What you say to industry analysts makes the difference in growth

The UK is one of the most vibrant places in the world for creating tech ventures. Yet, according to a Digital Entrepreneurship report by the think tank Nesta, many of these new companies will be unable to take the next important step: “too many startups start, but never scale”.

Here at the University of Edinburgh’s Business School, we believe we’ve hit upon a hidden reason for this failure and that it holds the key to successful scaling and accessing international markets.

Our research has found that although the first equity pitch given to investors is important, this is only an initial step in securing a future. A vital subsequent step is making a “second pitch” to industry analysts – firms like Gartner, IDC or Forrester who advise technology buyers on what new products are worth buying.

Yet many start-ups struggle with this second pitch. For example, we observed the contrasting fortunes of two promising enterprises: one from Glasgow and the other Chicago. Though the Scottish technology was considered as good as or better than its competitor, industry insiders predicted little success. The US venture, by contrast, was already competing favourably for deals against the software giants.

A significant difference was that the Chicago company had, from the outset, pitched to industry analysts and appeared in important industry rankings and reports. The Glasgow enterprise had little or no conception about how to pitch to analysts or even who the important analysts were.

It was unclear to the Glaswegian enterprise what the analyst was looking for and they thus pitched something that had worked well previously with the investor without realising these pitches are very different.

Indeed, many industry analysts told us that they were extremely keen to learn about the innovative products offered by newer ventures, but the ventures did not know how to talk to them.

This is because the analyst pitches differ from the investor pitch in a number of ways. For instance, if the venture wants to maintain analyst interest, it must brief them every few months. New companies are competing alongside other promising companies worldwide for the scarce attention of the analyst. Those who interact more frequently with analysts — and keep them updated — stay fresh in the analyst’s mind when they are compiling rankings, writing reports, and talking to technology buyers.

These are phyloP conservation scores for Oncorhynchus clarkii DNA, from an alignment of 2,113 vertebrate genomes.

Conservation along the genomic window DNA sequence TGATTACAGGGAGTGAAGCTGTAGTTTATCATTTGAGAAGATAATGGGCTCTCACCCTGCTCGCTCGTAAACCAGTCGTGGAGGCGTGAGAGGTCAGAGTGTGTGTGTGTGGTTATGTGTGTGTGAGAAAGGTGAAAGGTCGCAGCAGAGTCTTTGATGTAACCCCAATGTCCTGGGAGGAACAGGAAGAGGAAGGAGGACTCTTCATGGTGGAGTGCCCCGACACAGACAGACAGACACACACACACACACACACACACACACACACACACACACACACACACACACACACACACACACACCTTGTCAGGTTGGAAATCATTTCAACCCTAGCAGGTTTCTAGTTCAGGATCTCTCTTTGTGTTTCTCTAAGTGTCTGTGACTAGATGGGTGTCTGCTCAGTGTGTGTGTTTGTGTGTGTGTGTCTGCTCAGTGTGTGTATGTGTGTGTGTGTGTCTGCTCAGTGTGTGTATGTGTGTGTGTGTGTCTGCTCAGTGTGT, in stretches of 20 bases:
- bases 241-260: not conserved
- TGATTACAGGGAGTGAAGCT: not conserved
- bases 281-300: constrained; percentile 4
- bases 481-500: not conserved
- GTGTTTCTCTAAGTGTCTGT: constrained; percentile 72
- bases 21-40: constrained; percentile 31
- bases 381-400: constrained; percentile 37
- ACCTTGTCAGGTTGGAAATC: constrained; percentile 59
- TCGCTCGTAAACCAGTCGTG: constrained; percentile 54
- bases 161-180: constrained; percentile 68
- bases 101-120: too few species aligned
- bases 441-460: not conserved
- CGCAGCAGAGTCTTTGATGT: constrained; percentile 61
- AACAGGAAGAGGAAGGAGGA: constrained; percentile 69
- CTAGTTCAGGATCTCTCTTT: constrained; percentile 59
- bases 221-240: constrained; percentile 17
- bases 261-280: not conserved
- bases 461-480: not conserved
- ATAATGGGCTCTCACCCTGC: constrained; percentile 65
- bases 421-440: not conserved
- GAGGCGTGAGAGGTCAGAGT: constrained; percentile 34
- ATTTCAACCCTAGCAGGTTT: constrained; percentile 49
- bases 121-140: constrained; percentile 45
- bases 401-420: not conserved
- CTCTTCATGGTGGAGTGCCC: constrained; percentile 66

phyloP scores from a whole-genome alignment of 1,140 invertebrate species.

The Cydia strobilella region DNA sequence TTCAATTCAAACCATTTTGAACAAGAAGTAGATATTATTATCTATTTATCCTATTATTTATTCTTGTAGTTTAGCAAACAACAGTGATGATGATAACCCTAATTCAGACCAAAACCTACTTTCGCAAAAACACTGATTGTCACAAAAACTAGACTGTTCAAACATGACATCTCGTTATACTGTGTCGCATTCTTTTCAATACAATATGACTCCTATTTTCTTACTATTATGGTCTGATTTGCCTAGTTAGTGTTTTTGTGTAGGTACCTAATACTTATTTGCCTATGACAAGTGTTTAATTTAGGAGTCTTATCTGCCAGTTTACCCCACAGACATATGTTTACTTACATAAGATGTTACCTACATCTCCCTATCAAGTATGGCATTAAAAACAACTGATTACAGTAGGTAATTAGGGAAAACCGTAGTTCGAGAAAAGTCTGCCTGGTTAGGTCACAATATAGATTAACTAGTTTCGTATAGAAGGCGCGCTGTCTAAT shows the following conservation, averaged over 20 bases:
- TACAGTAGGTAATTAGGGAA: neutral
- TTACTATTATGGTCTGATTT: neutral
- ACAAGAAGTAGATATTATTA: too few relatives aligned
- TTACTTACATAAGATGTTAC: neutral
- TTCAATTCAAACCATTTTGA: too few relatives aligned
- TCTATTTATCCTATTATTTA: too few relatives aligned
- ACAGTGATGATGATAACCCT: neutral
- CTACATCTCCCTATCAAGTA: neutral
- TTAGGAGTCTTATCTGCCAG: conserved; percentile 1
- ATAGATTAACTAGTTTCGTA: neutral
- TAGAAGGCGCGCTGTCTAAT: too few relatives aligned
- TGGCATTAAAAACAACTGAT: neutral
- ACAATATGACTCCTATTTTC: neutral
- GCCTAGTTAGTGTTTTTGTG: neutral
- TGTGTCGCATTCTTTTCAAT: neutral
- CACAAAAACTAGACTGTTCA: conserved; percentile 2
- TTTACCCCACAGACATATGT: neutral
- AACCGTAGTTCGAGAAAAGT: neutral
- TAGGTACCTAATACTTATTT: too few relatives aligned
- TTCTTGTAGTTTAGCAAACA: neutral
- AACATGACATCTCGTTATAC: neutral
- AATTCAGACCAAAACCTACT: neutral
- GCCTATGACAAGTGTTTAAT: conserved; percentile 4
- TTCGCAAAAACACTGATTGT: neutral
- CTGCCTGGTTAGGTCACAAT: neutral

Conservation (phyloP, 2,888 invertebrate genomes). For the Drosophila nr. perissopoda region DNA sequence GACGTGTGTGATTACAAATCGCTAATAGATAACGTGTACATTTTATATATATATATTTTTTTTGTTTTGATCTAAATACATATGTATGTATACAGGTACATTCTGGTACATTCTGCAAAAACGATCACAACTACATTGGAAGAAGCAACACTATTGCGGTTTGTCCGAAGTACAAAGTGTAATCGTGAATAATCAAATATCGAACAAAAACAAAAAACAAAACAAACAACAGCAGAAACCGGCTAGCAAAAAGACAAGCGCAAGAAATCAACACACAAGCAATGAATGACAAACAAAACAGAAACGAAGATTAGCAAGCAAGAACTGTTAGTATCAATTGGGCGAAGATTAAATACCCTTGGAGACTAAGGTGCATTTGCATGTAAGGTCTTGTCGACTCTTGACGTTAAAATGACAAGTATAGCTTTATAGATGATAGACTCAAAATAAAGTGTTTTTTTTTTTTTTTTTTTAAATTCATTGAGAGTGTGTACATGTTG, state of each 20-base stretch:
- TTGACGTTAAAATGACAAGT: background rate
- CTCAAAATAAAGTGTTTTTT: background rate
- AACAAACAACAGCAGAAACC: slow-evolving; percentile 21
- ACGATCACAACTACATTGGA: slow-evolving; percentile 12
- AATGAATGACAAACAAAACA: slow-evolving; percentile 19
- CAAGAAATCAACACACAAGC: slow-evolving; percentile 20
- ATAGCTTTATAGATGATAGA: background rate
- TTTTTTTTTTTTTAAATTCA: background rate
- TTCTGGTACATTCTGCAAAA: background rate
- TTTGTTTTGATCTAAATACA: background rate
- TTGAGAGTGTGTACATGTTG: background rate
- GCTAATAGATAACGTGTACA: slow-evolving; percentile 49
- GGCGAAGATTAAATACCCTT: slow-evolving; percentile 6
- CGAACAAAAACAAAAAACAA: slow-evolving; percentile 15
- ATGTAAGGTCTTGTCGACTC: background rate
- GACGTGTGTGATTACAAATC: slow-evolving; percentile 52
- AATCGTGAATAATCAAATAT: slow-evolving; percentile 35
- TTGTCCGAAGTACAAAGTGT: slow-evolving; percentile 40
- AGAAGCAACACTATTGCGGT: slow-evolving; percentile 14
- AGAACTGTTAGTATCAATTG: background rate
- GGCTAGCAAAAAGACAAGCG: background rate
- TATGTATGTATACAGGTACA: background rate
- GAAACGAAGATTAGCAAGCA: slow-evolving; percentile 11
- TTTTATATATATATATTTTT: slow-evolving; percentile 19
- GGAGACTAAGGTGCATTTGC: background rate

Whereas in the investor pitch it is said that the potential funder is “betting on the jockey, not on the horse’”, second pitches are different. The industry analyst is much more interested in the products offered. Successful companies told us it was also necessary to make the analysts passionate about their products so that they would champion them with others in the industry.

Finally, the industry analyst has to make the extremely complex technology market easier for the technology buyer to understand, and will put venture products into broad “categories”. A venture has to conform its pitch to these categories otherwise it risks being misunderstood or even ignored by the analyst. This second pitch has an enormous impact on whether or not a venture will grow. Our research shows that those ventures successful in attracting industry analyst attention found new customers, attracted more investment, and could access international markets.

If more tech ventures adapt their pitching style and content to reflect the importance of this second pitch, we could see more tech ventures taking off and scaling up.

Neil Pollock is Professor of Innovation and Social Informatics at the University of Edinburgh Business School.

The Second Pitch is part of the campaign Future Proof jointly organised by Edinburgh Innovations and the University of Edinburgh’s College of Arts, Humanities and Social Sciences. For more information click here.

Partner content produced in association with the University of Edinburgh.